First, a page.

Kevin Parker, a New York state senator from Brooklyn, has proposed a bill similar to California’s Fair Pay To Play act, not only giving college athletes the ability to sell their NIL rights but also requiring athletic departments to give a 15 percent share of their annual revenue to the student-athletes. California’s bill, which will go into effect in 2023 if it is signed into law by Governor Gavin Newsom, would make removing a student-athlete from their scholarship for accepting endorsement money illegal.

“It’s about equity,” Parker told ESPN. “These young people are adding their skill, talent and labor to these universities.

“You don’t need the shortcuts and the end-arounds because now we’re providing some real support for these student-athletes.”

New York joins the growing list of organizations that are pushing back against the NCAA’s rules on amateurism. South Carolina, Maryland, Colorado and Washington have had legislators discuss whether or not to make similar changes to the law, while Congressmen from North Carolina and Connecticut have made pushes at the federal level. Democratic Presidential candidate Anrew Yang has blasted the NCAA over their amateurism rules, while just last week, NBA agents made public the fact that they will be refusing to register for the NCAA’s proposed certification process.

Rick Pitino, Louisville settle lawsuit

INDIANAPOLIS, IN - MARCH 19: Head coach Rick Pitino of the Louisville Cardinals looks on in the first half against the Michigan Wolverines during the second round of the 2017 NCAA Men's Basketball Tournament at the Bankers Life Fieldhouse on March 19, 2017 in Indianapolis, Indiana. (Photo by Joe Robbins/Getty Images)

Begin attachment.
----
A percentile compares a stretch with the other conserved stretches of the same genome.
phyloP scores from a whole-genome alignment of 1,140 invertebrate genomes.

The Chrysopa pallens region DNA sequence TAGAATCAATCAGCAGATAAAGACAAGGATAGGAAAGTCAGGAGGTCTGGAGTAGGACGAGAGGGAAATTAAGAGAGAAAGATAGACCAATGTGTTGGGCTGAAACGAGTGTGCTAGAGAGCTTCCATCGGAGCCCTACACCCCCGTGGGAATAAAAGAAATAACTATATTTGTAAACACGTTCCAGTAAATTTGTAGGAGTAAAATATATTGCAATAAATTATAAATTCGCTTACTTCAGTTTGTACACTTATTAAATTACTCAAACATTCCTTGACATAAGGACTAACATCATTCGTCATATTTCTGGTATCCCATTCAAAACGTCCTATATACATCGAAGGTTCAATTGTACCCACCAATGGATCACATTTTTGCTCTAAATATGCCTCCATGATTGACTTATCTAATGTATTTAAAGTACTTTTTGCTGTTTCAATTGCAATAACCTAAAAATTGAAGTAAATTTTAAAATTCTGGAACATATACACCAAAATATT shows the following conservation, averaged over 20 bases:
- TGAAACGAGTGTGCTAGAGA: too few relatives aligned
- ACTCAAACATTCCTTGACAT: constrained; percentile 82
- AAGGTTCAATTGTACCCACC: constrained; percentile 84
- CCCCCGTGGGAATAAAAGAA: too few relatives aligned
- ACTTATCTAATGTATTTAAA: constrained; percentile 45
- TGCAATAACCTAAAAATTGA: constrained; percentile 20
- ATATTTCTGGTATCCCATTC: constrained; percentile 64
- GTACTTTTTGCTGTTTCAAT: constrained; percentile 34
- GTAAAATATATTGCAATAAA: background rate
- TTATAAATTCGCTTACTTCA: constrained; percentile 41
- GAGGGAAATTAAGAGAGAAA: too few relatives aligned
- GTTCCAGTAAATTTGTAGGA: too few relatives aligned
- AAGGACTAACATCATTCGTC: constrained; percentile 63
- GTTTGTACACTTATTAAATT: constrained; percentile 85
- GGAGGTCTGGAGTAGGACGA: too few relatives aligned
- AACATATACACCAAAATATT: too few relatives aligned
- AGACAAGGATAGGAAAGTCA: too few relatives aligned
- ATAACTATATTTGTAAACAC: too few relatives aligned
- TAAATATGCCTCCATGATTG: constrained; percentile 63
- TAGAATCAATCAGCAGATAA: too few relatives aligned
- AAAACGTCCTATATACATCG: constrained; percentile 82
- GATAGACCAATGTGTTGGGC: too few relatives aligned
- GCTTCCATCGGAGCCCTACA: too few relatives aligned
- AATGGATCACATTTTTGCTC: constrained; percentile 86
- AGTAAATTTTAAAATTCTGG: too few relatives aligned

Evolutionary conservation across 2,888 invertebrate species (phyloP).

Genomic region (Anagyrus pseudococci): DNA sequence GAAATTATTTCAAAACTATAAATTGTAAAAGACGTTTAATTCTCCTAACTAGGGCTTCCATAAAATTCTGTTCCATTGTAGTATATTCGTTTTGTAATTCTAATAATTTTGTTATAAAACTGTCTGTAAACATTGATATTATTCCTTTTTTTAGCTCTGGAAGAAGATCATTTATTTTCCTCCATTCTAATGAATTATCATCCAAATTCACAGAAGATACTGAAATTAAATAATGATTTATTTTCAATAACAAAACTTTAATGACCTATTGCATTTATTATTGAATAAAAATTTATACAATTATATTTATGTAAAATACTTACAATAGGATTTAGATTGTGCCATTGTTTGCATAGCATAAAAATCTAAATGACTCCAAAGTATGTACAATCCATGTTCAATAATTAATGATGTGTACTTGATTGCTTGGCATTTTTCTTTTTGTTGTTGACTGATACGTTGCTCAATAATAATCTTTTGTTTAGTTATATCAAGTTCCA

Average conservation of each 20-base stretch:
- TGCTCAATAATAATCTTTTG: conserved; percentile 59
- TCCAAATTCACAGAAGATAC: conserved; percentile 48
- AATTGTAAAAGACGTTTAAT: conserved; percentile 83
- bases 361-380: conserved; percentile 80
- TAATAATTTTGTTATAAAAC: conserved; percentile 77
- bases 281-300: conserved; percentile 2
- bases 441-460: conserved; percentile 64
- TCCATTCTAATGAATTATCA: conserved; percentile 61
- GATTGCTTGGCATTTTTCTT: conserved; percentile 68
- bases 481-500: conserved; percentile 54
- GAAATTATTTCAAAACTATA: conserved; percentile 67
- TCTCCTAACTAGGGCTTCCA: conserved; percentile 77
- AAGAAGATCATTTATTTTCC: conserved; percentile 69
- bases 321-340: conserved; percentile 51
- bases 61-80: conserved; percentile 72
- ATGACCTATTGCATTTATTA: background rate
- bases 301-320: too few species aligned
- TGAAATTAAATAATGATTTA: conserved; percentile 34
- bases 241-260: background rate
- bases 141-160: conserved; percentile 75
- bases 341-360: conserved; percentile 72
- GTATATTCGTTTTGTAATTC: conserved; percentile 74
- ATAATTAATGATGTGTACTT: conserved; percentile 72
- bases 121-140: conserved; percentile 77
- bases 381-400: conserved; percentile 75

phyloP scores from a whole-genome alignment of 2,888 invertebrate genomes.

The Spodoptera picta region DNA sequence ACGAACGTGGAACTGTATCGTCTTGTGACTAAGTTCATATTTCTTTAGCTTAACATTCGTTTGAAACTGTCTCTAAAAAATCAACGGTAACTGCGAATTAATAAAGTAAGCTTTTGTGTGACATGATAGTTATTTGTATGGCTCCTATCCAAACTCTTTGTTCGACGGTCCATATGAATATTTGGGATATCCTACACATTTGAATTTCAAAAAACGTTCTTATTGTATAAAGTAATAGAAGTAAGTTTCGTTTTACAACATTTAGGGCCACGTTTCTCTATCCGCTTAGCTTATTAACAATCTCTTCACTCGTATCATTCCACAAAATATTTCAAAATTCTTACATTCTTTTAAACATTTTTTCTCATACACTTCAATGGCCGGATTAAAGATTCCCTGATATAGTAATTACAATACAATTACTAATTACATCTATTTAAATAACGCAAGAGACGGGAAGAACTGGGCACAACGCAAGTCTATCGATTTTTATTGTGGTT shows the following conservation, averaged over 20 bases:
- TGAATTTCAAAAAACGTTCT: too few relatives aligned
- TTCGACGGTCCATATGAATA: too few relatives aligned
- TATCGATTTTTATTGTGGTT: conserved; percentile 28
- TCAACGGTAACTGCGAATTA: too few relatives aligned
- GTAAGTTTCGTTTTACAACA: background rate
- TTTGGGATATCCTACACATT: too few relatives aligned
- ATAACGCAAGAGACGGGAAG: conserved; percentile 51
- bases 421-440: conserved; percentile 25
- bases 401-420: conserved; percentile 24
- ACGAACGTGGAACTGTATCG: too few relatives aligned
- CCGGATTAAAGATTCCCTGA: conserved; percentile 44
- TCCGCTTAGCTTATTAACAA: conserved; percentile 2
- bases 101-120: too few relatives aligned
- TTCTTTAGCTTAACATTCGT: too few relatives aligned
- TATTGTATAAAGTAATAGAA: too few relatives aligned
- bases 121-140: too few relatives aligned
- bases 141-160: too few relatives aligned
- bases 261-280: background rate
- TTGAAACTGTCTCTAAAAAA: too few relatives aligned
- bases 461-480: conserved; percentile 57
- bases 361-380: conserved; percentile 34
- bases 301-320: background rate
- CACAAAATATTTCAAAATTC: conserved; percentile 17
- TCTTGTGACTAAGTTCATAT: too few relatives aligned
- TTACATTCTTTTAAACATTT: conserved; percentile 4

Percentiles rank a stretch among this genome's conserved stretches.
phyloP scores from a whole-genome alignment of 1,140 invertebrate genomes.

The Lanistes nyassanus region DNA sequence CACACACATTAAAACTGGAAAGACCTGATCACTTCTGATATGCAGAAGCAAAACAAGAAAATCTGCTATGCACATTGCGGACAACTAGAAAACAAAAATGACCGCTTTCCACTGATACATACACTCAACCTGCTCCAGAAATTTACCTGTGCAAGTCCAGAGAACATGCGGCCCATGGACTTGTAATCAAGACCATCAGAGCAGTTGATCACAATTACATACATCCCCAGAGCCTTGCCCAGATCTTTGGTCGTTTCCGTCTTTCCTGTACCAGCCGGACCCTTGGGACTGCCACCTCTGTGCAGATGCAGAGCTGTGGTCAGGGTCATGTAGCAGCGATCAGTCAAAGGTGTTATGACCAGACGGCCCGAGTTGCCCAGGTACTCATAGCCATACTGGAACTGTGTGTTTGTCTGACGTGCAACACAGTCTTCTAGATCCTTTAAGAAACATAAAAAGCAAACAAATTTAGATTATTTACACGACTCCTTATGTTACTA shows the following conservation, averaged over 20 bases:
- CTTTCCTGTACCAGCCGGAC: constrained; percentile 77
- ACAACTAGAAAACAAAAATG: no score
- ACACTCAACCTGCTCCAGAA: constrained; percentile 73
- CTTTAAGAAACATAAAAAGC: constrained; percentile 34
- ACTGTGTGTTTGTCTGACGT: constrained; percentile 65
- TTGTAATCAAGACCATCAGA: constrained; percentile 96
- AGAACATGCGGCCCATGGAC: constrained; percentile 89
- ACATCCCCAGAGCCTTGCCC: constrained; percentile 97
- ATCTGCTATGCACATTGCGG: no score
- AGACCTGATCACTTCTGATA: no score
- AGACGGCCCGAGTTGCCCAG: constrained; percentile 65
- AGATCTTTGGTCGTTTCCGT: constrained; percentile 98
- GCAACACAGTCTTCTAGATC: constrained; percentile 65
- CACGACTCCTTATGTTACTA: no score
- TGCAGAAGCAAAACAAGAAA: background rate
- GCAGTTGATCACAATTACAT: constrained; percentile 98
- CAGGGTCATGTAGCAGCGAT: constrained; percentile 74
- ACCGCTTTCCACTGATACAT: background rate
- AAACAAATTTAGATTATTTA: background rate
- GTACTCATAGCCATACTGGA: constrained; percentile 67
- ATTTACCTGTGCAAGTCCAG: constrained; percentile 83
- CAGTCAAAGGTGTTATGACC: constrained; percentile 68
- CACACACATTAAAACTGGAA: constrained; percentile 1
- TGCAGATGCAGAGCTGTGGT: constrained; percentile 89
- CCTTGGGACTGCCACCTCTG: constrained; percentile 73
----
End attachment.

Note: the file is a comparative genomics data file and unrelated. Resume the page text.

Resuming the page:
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The University of Louisville and former head coach Rick Pitino have reached a joint agreement to drop their lawsuits against each other.

The two sides “have mutually agreed to dismiss their legal claims against each other, designate his departure as a resignation and move forward,” according to a joint statement that was released by the University and Pitino. Pitino will not be paid any money as a result of this settlement, but he departure will now be classified as a resignation, effective Oct. 3rd, 2017.

Pitino had sued Louisville for somewhere around $40 million.

“For 17 years, Coach Pitino ran a program that combined excellence on the court with a commitment to the program’s student-athletes, their academic achievement, and their futures in and out of basketball,” the state said. “Nevertheless, there were NCAA infractions during his term which led to serious consequences for the university. Although these infractions may not have occurred at Pitino’s direction or with his knowledge, the problems leading to NCAA infractions happened under his leadership. We thank Coach Pitino for his years of service to the University of Louisville basketball program and wish him well.”

“Today I move on to a new chapter in my life,” a statement from Pitino reads. “Against my lawyer’s advice, I’m dropping my lawsuit with ULAA. I am very proud of the many accomplishments my teams achieved at Louisville. I’m so thankful and honored to coach such dedicated athletes. I’m also disappointed in how it ended. But as head coach I am held responsible for the actions of all team members. I still have so much passion for the game and so many goals I want to achieve. From this day forward I start my climb.”